We received a telephone call from Fred Sauer of Glenville last week. Fred was spring cleaning, and wondered if the old Gazette was interested in a box of old newspapers.
The offer eventually reached my desk â which is in the heart of the newspaperâs history center. I said âYesâ without thinking twice. I even offered to pick up the papers myself.
These offers are rare, but whenever we get one, we do not delay. These old newspapers are often just days from curbside appointments with oblivion. People in the print business are glad to page through relics from the past.
Fred dropped them off Monday morning, and thereâs only one copy of the Schenectady Gazette in the stack of yellowed, brittle treasures. The New York Herald is represented, so is the Albany Times Union and New Yorkâs Daily News. Fredâs father was German, and that explains why he kept the May 7, 1937 editions of the Daily News and Times Union. The ill-fated German airship Hindenburg had exploded over Lakehurst, N.J. the night before, and the loss of humanity was big news all over the world.
Mr. Sauer kept only a couple of sections of the Hindenburg TU; he kept the entire Daily News, and itâs nice to page through this 76-page paper that will be 76 years old next month. Others news stories included a 36-year-old doctor â exiled from Nazi Germany â who had been unable to establish a practice in New York. She had leapt to her death from a New York City womenâs hotel. In another story, movie star Clark Cable received press play for revealing he had given his estranged wife, Rhea, $145,000 in cash. Clark was hoping to settle things before a divorce suit went to court in May. Just two of the 8 million stories in the naked city.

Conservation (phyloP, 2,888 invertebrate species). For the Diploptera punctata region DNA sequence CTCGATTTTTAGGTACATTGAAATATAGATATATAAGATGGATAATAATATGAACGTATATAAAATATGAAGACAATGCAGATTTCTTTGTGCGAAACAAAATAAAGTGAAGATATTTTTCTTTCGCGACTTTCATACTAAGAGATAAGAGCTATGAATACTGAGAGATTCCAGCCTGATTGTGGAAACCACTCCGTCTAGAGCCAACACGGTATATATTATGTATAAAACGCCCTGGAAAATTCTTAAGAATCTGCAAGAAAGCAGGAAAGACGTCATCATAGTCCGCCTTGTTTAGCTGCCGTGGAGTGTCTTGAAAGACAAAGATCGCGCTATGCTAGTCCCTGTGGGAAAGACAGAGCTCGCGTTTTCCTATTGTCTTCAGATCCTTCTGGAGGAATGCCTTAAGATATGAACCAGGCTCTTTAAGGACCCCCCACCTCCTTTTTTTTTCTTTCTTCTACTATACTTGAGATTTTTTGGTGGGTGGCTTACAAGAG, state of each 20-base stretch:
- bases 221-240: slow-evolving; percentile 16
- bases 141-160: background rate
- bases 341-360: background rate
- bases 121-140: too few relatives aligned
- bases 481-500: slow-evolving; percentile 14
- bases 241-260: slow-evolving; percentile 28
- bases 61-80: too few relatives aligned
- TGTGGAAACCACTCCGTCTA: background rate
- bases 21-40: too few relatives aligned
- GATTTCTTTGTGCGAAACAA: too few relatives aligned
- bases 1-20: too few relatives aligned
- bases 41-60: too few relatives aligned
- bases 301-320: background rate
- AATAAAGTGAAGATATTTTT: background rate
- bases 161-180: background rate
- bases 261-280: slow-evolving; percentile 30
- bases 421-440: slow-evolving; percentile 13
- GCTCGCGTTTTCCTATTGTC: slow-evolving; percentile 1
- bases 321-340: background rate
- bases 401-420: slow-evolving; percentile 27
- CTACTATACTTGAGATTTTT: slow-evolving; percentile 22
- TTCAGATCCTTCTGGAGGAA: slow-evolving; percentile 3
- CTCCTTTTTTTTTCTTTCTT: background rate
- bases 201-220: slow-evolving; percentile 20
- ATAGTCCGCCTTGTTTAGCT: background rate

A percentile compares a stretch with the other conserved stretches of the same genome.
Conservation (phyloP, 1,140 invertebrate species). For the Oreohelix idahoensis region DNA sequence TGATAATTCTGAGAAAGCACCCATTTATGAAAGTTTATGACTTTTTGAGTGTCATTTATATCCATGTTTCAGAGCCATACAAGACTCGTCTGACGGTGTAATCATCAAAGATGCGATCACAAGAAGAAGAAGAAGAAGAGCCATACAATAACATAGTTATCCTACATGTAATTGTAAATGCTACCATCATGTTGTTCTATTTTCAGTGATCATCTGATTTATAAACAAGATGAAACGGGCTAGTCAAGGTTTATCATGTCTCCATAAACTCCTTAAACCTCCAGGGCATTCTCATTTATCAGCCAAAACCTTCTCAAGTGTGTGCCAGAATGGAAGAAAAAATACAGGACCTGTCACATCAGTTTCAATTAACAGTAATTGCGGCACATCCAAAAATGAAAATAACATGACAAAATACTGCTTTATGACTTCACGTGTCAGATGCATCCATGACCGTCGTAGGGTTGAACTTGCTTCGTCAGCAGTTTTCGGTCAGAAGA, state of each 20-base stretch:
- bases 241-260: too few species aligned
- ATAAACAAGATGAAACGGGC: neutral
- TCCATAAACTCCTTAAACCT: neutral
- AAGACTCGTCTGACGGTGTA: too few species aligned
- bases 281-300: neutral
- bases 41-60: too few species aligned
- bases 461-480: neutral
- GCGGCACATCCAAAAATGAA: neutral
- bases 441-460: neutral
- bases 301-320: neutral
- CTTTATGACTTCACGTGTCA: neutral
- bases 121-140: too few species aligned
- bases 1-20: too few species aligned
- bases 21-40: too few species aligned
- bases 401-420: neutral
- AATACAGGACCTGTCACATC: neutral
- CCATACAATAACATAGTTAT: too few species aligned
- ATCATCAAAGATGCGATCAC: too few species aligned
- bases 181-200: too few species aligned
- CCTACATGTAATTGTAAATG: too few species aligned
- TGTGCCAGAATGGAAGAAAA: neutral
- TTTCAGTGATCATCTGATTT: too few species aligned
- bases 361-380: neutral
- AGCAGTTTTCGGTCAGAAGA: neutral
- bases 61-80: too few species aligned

The Daily News was just jammed with advertisements. Macyâs, Gimbels, Oxydol laundry soap, Tydol gasoline, Jack Frost sugar and Calvert whiskey shelled out money for messages. Those were the days â before direct mail, computer pop-up ads and television became options for stores and manufacturers. Among deals of the day for smart shoppers were a 1937 Bosch radio, a flood model for $33 â way off the manufacturerâs list price of $69.50 â at Davega department stores. Sachâs had Universal refrigerators on sale for $99.50, reduced from $159.50.
There were no comics pages. Funnies such as âGasoline Alley,â âSmilinâ Jack,â âSmittyâ and âHarold Teenâ were in the lineup, but they were scattered on different back pages. People who know comics history know âGasoline Alleyâsâ characters were allowed to age naturally. Old Skeezix Wallet, who was courting Nina Clock in the 1937 Daily News strip, is still âaliveâ today.
In sports, the Detroit Tigers beat the New York Yankees, 12-6. Boxer Buddy Baer â brother of better known fighter Max Baer â beat Jim Wilde in London. Too bad about the Yankees â Iâm glad to read about any of their losses, even ones in the last century.